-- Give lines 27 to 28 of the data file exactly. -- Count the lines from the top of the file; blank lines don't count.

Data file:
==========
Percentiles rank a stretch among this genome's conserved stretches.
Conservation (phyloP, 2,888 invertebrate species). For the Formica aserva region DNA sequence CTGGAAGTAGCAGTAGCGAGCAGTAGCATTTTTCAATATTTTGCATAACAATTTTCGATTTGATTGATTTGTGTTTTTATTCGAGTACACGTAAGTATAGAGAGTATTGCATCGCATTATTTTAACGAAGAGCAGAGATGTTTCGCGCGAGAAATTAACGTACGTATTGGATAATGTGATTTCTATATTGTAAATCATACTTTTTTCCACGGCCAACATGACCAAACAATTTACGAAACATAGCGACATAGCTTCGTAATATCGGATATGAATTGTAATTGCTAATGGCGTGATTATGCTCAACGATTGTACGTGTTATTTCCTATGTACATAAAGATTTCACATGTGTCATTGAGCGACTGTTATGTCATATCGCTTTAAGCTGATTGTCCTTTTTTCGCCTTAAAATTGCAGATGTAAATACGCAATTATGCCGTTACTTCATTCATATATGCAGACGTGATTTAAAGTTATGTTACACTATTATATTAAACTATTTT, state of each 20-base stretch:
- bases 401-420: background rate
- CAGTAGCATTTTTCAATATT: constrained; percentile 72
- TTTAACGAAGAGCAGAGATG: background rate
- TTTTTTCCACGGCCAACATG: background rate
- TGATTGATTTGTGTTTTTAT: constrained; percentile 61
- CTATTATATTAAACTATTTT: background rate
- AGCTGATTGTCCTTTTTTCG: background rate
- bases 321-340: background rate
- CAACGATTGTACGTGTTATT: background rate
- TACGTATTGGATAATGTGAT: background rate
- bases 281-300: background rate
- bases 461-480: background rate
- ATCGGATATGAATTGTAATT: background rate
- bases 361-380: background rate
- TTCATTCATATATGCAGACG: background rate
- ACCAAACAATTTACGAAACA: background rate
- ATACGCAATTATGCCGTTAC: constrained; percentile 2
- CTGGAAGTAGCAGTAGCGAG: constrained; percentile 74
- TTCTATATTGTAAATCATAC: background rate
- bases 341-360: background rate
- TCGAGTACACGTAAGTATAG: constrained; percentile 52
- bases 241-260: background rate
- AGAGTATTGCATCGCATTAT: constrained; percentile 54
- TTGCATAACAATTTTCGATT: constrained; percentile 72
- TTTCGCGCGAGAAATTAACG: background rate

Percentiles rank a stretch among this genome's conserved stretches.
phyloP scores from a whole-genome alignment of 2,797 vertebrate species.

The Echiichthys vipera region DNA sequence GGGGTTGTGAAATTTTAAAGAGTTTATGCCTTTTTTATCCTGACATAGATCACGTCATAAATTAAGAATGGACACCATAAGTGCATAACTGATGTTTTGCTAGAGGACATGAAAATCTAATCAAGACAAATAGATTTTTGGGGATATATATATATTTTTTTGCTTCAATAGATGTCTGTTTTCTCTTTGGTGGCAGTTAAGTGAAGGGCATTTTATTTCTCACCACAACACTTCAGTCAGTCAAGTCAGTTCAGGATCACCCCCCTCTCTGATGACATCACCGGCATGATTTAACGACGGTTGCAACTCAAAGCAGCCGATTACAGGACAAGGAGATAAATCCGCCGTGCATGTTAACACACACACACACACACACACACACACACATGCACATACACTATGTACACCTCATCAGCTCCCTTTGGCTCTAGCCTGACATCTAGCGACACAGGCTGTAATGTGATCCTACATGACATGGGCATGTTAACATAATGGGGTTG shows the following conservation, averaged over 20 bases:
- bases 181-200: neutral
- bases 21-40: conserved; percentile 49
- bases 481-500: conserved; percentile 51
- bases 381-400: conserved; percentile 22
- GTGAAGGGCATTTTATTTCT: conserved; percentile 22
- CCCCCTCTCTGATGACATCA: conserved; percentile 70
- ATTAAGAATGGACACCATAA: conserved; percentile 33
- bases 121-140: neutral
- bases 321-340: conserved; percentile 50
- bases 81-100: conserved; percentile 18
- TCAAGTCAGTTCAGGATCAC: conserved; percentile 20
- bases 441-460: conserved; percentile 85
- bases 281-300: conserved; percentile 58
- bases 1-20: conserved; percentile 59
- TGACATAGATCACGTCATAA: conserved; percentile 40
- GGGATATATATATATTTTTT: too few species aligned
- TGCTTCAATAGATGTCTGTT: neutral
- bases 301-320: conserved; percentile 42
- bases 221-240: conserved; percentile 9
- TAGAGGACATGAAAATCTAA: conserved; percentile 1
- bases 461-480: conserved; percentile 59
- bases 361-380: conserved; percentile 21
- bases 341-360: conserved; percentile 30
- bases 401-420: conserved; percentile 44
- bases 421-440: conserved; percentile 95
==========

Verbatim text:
- TTTCGCGCGAGAAATTAACG: background rate

Percentiles rank a stretch among this genome's conserved stretches.